Makaha highway work to start soon
The state Department of Transportation plans to begin resurfacing Farrington Highway from Kili Drive to Kaena Point in Makaha in the coming weeks.
The $10.8 million project, 80 percent of which is funded through federal money and 20 percent from state dollars, includes resurfacing the 6-mile stretch, as well as safety improvements such as shoulder widening, utility adjustments, guardrail upgrades, rumble strip and speed bump installation, and pavement striping, according to DOT.
Crews plan to begin work later this month or early next month, DOT said. Traffic will be contraflowed during lane closures from 8:30 a.m. to 3 p.m. Monday through Friday. The project is slated for completion by the end of the year, the department said. An archaeologist will be on site during work that passes through areas deemed historically significant.
The project is part of DOT’s shift to focus on preservation and maintenance of existing roads due to lack of money. The department said in March that it does not have enough money at this time to build an alternate route through the Waianae Coast, despite a growing call from residents and officials over many years that another road is needed to relieve traffic congestion and address public safety concerns.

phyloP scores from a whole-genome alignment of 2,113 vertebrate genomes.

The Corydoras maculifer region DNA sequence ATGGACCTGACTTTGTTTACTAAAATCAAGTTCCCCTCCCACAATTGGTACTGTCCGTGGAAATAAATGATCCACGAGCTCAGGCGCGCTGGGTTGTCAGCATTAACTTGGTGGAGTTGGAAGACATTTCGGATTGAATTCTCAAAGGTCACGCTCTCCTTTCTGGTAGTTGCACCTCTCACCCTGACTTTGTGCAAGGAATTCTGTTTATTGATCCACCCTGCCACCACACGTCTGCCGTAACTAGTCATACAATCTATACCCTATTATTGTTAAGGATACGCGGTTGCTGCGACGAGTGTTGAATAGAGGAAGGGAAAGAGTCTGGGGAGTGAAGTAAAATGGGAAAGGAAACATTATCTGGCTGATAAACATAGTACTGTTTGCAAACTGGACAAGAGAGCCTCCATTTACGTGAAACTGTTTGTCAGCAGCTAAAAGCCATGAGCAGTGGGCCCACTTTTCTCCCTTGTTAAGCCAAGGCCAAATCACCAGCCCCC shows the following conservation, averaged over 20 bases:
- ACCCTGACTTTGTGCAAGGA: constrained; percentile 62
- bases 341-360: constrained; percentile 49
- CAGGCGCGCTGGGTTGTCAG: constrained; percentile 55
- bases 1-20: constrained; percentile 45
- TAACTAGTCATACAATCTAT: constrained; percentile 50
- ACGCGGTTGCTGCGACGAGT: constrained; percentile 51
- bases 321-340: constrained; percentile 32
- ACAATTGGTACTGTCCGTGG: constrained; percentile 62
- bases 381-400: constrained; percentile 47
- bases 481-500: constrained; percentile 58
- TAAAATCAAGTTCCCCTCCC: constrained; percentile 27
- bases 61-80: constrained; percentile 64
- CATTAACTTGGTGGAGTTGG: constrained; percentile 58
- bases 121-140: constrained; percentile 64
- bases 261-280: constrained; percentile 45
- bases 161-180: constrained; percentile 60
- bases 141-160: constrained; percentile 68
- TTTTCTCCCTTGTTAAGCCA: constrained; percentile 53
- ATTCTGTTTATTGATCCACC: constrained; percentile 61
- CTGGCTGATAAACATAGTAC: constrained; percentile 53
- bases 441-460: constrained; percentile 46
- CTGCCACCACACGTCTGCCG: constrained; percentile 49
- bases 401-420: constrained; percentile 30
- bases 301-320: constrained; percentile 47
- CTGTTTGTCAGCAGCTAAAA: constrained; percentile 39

Crews plan to begin work later this month or early next month resurfacing Farrington Highway from Kili Drive in Makaha to Kaena Point, the state Department of Transportation said.
DOT had said it is instead focusing on improvements to Farrington Highway that would bring some relief sooner, including the resurfacing, installing cameras to monitor traffic flow and completing the turn-lane project in Nanakuli.
For more information on lane closures, visit hidot. hawaii.gov/highways/ roadwork/oahu.
The 12th Annual Daikon Festival Saturday at the Honbushin International Center in Mililani offered families the opportunity to dig up the white radish and sample different daikon dishes. A vegetable bazaar, small crafts booth, live entertainment and cooking demonstrations rounded out the event. Harry Mitsui and his granddaughter Ryleigh Matsushita, 10, showed their just-harvested carrots and daikon. Mitsui might be known best for leading Waianae High School to six out of eight OIA football championship wins as coach from 1985 to 1992.